Need‘s Rune poem partner is the Human stanza, but you can’t translate the Need stanza without keeping an eye on the Hail stanza next door. Need and Hail are so much alike. Hail comes suddenly and can destroy a crop, smash berries from bushes, fruit from trees, destroy a roof. Hail makes need. Need can come suddenly too. You know quickly when you are in need. The sky opens up and pummels you with it.
Both the Need and Hail stanzas are anomalies in the Rune Poem. They stand out for being only two lines each, when the others are three or four (five for the final one) and they stand out for having many more stressed words per line than is customary for Old English poetry. The effect when sung is a fast staccato beat. A rapid pounding of the heart. Sounds like hail feels like need.
The Rune Poem stanzas Wealth and Human have so much in common they ought to be a matched set, except they already have their own partners, The Grave, and Need. Here are Wealth and Human repeating themselves:
Wealth: Sceal ðeah manna gehwylc (though each of us must).
Human: Sceal þeah anra gehwylc (though each and every one must).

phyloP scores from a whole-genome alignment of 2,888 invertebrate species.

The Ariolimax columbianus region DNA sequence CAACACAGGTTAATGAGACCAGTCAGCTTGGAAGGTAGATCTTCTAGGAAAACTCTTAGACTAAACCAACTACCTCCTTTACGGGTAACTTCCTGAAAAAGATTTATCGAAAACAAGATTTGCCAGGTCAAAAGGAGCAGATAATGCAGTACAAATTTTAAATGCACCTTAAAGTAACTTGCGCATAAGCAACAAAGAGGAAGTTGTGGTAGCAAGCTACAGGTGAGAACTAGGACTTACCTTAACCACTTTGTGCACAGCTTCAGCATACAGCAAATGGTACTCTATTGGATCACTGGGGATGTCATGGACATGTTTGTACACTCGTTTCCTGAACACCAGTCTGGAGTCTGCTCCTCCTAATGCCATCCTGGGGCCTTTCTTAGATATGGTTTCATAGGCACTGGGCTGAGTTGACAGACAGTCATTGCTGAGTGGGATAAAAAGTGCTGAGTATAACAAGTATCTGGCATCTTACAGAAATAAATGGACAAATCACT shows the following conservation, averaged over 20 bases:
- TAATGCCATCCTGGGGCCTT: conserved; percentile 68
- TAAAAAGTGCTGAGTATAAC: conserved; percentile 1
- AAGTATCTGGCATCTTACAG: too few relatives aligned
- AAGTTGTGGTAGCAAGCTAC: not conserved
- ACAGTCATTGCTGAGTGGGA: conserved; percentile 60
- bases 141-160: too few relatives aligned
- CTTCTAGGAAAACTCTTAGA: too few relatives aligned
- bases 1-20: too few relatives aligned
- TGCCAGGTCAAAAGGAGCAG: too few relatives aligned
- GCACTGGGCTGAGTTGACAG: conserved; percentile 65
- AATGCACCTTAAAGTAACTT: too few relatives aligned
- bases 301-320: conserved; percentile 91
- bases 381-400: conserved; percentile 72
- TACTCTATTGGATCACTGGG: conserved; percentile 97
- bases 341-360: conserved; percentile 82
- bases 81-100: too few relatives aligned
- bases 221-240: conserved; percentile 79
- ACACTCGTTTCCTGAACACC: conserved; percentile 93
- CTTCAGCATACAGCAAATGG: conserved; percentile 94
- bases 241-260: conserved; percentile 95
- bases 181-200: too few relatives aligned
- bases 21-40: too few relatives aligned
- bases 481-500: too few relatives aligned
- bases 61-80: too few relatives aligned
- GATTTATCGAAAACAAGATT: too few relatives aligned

And look at how many words they share: byþ, gehwylcum/gehwylc, sceal, wile/wyle, ðeah/þeah, drihtne/dryhten, dome/domes, 7 not counting pronouns. The name of the Human rune, manna, appears in the Wealth stanza so let’s count that one too: 8 words in common is a large number, especially when you consider that the Wealth stanza has only 18 words and the Human stanza has 23 if you include ꝥ, which isn’t a whole word but a grammalogue for the … More
Listen up. As if from nowhere you will have nothing. Nowhere is where nothing comes from, did you not know? That pain in your chest will be your heart squeezing down two sizes too small. You’ll be in need and you will feel it. Pay attention to the gods on this one baby love, help will come if you shush, listen, and do what you’re told.
Voiced alveolar nasal. Vibrate some air through your vocal cords, stop it at the roof of your mouth with your tongue. Nope. No passage here. Never. Send that air out through your nose.
When N stands next to C or G both letters are pronounced together and sound a bit like Ing, the other nasal letter besides M, which is N’s Rune Poem partner. M and N are still close in modern English, next door neighbors, and together they are the only nasal letters left to us since Ing went east.
Carve a line straight down to rock bottom. Now constrict it with another line, right through the heart. Point that line down a bit too, but also point it up.